Quit Playin’: College Bound?…Black Movie Night

By Vincent L. Hall

“Let me tell you something. This here. Right Now. At this very moment; is all that matters to me. I love you and it’s urgent like a MotherTrucker.’” – Darius Lovehall, Love Jones

No, Darius Lovehall ain’t a cousin, but we sound a lot alike. Black movies and so many of the cultural depictions that trademark the genre sound, look and feel like Black people you live with. Let me widen my aperture. The conventional wisdom has always been that college-bound freshmen be exposed to classical literature and media. You wouldn’t send a child to a four-year university without introducing Charles Dickens, Robert Frost or Ernest Hemingway. Likewise, before you send Jamal or Jamilla to that HBCU, you need a series of Black movie nights to get your kids caught up.

My 14-year-old Hailee, like her older sisters Erinn and Alison, know my routine. It’s been a family practice to see any substantive Black movie on opening weekends. That’s how they gross millions or billions. And I don’t watch any movie or TV show that doesn’t have at least one black face in it… Never! You see Black folks on the big screens now because we fought for it!

For most of my formative years, “Jimmy,” the only Black guy, was killed before the opening credits ran. All classic movies have a smattering of memorable lines. If you don’t know the verbiage, you can get lost, left out or highly offended. For instance, if somebody shouted “Bye Felicia” and you had no previous knowledge of Ice Cube’s low budget blockbuster, Friday what would you think? “You got knocked the f@*& out” is as much a colloquialism as it is a statement of fact in many cases. “Come on, sit down and eat some cake, Anna Mae.” “All my life I had to fight. A girl child ain’t safe in a family of mens. But I ain’t never thought I’d have to fight in my own house!” These moments from What’s Love Got to Do With It and The Color Purple speak to the level of misogyny and toxic masculinity that you have to warn your ebony daughters about.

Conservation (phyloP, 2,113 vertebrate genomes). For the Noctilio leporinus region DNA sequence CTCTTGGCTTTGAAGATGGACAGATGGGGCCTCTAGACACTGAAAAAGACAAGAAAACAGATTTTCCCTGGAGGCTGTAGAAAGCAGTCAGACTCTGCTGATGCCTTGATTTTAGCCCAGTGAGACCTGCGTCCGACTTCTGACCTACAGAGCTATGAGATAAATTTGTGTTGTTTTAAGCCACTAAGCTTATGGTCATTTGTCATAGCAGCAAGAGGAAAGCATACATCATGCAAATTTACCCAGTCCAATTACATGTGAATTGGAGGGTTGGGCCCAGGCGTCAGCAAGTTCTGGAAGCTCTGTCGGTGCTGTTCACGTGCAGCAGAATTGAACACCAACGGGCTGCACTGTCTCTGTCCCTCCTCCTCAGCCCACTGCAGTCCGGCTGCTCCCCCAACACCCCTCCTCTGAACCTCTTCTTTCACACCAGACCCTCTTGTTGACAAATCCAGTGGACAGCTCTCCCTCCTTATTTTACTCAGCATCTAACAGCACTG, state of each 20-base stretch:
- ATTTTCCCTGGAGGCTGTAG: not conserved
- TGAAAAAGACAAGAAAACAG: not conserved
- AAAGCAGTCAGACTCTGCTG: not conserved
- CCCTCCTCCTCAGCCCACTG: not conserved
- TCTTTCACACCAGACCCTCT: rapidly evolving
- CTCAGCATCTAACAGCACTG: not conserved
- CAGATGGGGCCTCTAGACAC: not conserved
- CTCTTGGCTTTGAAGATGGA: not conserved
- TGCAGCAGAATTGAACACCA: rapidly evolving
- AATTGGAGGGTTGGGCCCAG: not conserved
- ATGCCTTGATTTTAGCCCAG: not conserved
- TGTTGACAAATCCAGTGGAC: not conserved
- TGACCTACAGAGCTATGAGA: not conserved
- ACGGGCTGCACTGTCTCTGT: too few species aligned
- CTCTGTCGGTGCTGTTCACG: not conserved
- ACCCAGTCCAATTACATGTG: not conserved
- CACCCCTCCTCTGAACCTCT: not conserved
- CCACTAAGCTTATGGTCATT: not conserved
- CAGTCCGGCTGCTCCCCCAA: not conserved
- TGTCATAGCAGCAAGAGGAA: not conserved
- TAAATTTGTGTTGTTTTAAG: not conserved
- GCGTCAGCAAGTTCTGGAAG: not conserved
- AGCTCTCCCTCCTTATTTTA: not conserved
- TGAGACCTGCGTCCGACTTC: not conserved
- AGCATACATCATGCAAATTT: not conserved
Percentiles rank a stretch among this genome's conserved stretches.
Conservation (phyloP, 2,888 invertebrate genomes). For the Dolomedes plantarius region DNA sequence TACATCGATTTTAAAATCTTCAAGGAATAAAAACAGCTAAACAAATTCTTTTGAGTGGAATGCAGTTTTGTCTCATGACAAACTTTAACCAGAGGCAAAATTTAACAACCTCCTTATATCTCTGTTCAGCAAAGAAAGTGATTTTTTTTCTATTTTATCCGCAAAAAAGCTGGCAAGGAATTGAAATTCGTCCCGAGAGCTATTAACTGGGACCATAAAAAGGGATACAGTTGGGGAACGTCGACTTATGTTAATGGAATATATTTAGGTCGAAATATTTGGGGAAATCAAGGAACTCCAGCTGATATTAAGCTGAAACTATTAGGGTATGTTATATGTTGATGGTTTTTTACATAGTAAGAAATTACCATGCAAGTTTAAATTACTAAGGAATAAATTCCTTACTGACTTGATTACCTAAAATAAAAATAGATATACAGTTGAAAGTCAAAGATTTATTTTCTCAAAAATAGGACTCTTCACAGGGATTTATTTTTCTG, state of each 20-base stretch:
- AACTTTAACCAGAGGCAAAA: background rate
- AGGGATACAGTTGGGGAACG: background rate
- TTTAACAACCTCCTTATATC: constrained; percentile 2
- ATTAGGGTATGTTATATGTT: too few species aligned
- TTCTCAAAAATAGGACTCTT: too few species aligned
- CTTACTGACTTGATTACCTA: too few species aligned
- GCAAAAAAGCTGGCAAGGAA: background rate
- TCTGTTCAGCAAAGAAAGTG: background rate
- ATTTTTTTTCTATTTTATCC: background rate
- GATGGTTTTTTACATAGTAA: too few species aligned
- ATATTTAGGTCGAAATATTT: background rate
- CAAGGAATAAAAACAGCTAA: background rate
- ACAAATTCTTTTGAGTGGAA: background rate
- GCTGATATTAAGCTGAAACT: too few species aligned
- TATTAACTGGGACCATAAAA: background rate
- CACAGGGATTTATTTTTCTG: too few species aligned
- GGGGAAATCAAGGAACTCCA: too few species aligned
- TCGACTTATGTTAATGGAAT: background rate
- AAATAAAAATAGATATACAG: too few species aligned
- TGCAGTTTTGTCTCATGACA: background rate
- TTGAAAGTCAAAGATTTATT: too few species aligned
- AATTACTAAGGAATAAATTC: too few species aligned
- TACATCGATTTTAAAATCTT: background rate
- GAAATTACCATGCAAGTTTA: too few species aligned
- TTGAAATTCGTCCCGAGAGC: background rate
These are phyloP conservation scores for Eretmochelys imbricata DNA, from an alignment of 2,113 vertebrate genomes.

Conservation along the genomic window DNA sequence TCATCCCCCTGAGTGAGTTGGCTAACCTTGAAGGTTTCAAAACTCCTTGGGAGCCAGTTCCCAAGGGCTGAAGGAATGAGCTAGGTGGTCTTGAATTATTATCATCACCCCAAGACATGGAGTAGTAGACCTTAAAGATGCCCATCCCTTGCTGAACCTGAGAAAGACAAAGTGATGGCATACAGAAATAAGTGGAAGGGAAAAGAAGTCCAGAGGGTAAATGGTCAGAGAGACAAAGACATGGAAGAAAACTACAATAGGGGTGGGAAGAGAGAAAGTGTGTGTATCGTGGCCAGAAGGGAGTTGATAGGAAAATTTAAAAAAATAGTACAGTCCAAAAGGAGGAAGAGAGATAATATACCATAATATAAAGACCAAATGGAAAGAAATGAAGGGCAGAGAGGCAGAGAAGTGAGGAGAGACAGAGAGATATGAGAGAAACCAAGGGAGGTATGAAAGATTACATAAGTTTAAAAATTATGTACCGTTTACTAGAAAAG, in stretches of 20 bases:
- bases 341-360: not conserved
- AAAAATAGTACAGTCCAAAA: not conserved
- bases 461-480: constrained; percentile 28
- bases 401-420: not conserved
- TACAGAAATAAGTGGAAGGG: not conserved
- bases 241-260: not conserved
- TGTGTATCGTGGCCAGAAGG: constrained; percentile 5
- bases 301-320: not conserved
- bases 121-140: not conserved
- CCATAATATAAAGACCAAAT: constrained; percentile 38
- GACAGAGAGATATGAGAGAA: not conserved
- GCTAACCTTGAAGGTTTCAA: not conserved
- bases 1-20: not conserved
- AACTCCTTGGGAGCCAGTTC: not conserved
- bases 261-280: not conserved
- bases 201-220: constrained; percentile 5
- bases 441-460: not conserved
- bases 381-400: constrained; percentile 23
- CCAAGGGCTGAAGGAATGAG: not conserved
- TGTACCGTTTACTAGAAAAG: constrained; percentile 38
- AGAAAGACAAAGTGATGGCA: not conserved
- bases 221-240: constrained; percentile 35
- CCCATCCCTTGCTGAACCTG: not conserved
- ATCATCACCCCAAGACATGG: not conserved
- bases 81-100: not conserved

Father’s Day 2019 will render another in the Shaft sequels, but it’s important that you and your teenager go back in time and survey the Blaxploitation movies. They weren’t always prime examples of artsy cinematography, but they told a story. Curtis Mayfield’s line, “Freddie’s dead,” made me go see Superfly. And don’t worry, your teenager has heard worse language and seen more sex than you know!

Pamela Suzette Grier, my first and forever fantasy, made me go see Foxy Brown, Sheba Baby, Friday Foster, Greased Lightning… you get the picture. But in all of her tainted tales, she overcame racism, male dominance or both. Was she #BlackGirlMagic before it was cool? Watch and narrate Spike Lee’s School Daze, Do the Right Thing and Malcolm X. Lee was threatened with his life by Black folks who wanted Malcolm X, the movie, to be on point.

Butter that popcorn and relive the revelations of John Singleton. Boyz in the Hood, Higher Learning and Poetic Justice will prove that “staying woke” is just the newest hashtag. We been watching and catching hell from racists, with and without badges, since 1619. Teach them about love’s gives and takes. Love Jones is my fave, but Eddie Murphy played a king from Zamunda who traveled to Queens to find his Queen. Chris Rock plays a marginally-satisfied hubby in I Think I Love My Wife, and finally figured out that he did. Lee’s She’s Gotta Have It starred Nona Darling, who realized that it took the attributes of three men to give her what she needed in one. Send the microwave, iron and ironing board, toiletries and all essentials with your child as they dash to the dorms. But HBCU or not, promise me you’ll have Black movie nights to assimilate your child to the culture that awaits them.

And yes, White kids need it too!!!